9 Simple and Unique New Year's Resolutions

Updated on September 26, 2019
Jessica Beasley profile image

Jessica loves all things creative in the world of entertainment, crafting, & cosmetics.

Happy New Year?

The first day of the new year has just passed, and another will be here quicker than we would like to believe. You find yourself asking the question, “What will my resolution be this year?” If we're honest with ourselves, we'd ask, “What will I start and not stick with this year?”

Popular Resolutions and Why They Fail

If you scour the internet for the most popular New Year's resolutions, you'll discover the same things over and over again. Typically, the leading resolutions are to lose weight, save money, quit smoking, and anything else that we can't seem to commit to longer than the first week of February. Why, you ask?

I tend to think it's simply because, often, our resolutions are too broad and not specific enough to make them something we can succeed at. We want to lose weight, but the pressure of dropping a ton of weight or never eating junk food ever again has us doomed to fail and saving money without a point of focus has us saying “forget about it!”

9 Resolutions You Can Achieve

I've put together a list of resolutions that have been successful for me because they've been small steps that can yield big results. When we don't feel defeated, it's amazing what we can succeed at! And here's a secret: You don't have to wait until January 1st to start. On any day of the week, month, or year, any of these would be great to start, and I've found the effect to be contagious.

  1. Change One Meal a Day to Something Healthy
  2. Constitute a No-Buy or Low-Buy for Something You Have in Excess
  3. Take More (Or Fewer) Photos
  4. Commit 30 Minutes a Day (Every Day) to a Hobby
  5. Avoid Social Media Every Other Day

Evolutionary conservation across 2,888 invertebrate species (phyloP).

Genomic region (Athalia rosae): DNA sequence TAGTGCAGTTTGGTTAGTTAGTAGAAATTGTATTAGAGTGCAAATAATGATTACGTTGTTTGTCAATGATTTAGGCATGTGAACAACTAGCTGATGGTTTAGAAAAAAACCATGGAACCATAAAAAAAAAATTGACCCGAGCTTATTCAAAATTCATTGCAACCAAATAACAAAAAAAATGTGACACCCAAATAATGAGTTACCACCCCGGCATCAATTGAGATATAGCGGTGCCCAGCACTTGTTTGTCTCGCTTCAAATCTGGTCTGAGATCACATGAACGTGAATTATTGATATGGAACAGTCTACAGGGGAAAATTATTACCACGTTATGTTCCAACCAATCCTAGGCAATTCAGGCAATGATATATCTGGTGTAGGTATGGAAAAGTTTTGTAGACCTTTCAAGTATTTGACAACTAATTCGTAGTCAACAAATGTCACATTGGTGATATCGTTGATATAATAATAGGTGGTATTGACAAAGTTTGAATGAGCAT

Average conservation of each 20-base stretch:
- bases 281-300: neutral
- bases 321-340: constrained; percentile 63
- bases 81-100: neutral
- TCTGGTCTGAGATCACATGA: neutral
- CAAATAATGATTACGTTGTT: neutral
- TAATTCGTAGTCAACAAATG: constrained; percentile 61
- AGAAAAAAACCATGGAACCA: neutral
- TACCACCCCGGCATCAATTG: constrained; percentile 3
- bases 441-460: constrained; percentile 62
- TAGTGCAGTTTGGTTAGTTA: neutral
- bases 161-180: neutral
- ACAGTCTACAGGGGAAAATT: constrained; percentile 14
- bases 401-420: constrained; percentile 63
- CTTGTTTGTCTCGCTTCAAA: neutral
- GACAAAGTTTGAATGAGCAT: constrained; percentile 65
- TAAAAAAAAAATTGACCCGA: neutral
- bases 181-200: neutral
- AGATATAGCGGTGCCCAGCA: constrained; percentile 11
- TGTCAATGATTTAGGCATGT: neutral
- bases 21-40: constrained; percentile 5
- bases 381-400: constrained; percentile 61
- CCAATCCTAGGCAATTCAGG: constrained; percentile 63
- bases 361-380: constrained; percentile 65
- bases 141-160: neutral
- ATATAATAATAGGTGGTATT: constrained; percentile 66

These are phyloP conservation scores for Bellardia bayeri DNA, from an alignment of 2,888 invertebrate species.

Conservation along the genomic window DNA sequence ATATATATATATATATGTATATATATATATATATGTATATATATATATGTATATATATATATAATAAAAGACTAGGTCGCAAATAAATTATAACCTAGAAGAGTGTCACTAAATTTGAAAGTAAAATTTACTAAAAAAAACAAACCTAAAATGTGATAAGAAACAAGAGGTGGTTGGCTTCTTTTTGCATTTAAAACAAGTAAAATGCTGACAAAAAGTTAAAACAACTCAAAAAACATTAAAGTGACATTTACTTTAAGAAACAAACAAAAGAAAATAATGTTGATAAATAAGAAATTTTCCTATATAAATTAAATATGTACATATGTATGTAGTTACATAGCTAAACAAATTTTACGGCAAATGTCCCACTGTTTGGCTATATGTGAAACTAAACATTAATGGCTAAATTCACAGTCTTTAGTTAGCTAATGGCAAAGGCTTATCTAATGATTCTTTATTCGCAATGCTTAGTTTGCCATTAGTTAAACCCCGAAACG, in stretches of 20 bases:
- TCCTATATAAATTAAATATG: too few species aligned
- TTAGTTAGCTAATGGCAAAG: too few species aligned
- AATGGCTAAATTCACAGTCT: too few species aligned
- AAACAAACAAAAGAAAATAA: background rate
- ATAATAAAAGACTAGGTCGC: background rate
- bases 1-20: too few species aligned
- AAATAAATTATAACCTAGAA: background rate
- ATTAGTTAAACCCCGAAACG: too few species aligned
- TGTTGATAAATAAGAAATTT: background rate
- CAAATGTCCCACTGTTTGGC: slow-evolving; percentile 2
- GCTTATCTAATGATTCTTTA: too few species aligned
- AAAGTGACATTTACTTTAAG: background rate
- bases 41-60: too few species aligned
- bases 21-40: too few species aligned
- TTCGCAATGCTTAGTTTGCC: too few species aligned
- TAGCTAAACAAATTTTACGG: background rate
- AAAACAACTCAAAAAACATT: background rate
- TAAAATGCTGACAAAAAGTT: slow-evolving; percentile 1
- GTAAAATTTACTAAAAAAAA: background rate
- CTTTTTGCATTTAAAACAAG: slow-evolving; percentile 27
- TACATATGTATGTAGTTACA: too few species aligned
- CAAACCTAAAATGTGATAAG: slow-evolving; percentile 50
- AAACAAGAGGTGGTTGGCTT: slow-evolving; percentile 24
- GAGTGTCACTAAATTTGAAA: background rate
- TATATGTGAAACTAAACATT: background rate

6. Do Something Different Every Day
  7. Use Your Slow-Cooker More Often
  8. Take Better Care of Your Teeth
  9. Finish One Thing You Have Started

1. Change One Meal a Day to Something Healthy

In the past, you've made big plans to not consume anything that doesn't grow directly from the earth for the rest of your existence. That's not only ambitious, but it's also impossible. How many times have we tried this and failed? It's just too hard.

So consider this: Try to re-vamp just one of your meals a day to something healthier. It's certainly a more attainable goal; therefore, success is much more likely. Even though it's not a “perfect diet”, at least you'll be making one healthy change every day. Who knows, maybe it'll trickle into better eating habits overall. One small diet change can make such a difference in how you feel, and it's just as much (if not more) a matter of mind as it is waistline.

2. Constitute a No-Buy or Low-Buy for Something You Have in Excess

So you want to save more money this coming year? It's easy to say and so much harder to do. Instead of just aimlessly saying that you'll save more money, without having a plan or goal in place, try a low-buy or no-buy.

What that means is taking something that you have an excess of (makeup, perfume, video games, etc.) and just simply using what you have until you need more or simply buying less of those things. The beauty of this idea is that it can be your rules and no matter what you choose if you do it at all, you should end up with some money saved at the end of the year.

3. Take More (Or Fewer) Photos

There are two kinds of people—people who take too many photos and those who don't take enough (that's me!) Either way, there's room to get better. If you're someone who takes too many photos, you often find yourself behind your camera and never really experiencing the moment. When you return home, you wish you were more present in the moment. Not to mention, you never even actually look at all those photos you've spent so much time taking.

There's nothing wrong with taking pictures because, someday, you'll be glad to have that family picture, but do you really need to take a picture of every single building or item you see? You do know there are a million photos of that popular vacation destination on Google, right? A picture of you standing in front of something is much more valuable and you only need one (or two) good ones to look back on and reminiscence.

Then there's the other camp; people who don't take enough photos (I only have one picture from the day my husband and I eloped). We get home and pictures from Google is all we have. Not to mention, someday I will wish I had taken more pictures of me and my sweetheart during some of best times together. I could benefit from spending just a tad more time behind the camera to capture a memory and then return to just enjoying the moment. Whichever side you're on, aim to just be a little more mindful and you're memories (or phone storage) will thank you.

4. Commit 30 Minutes a Day (Every Day) to a Hobby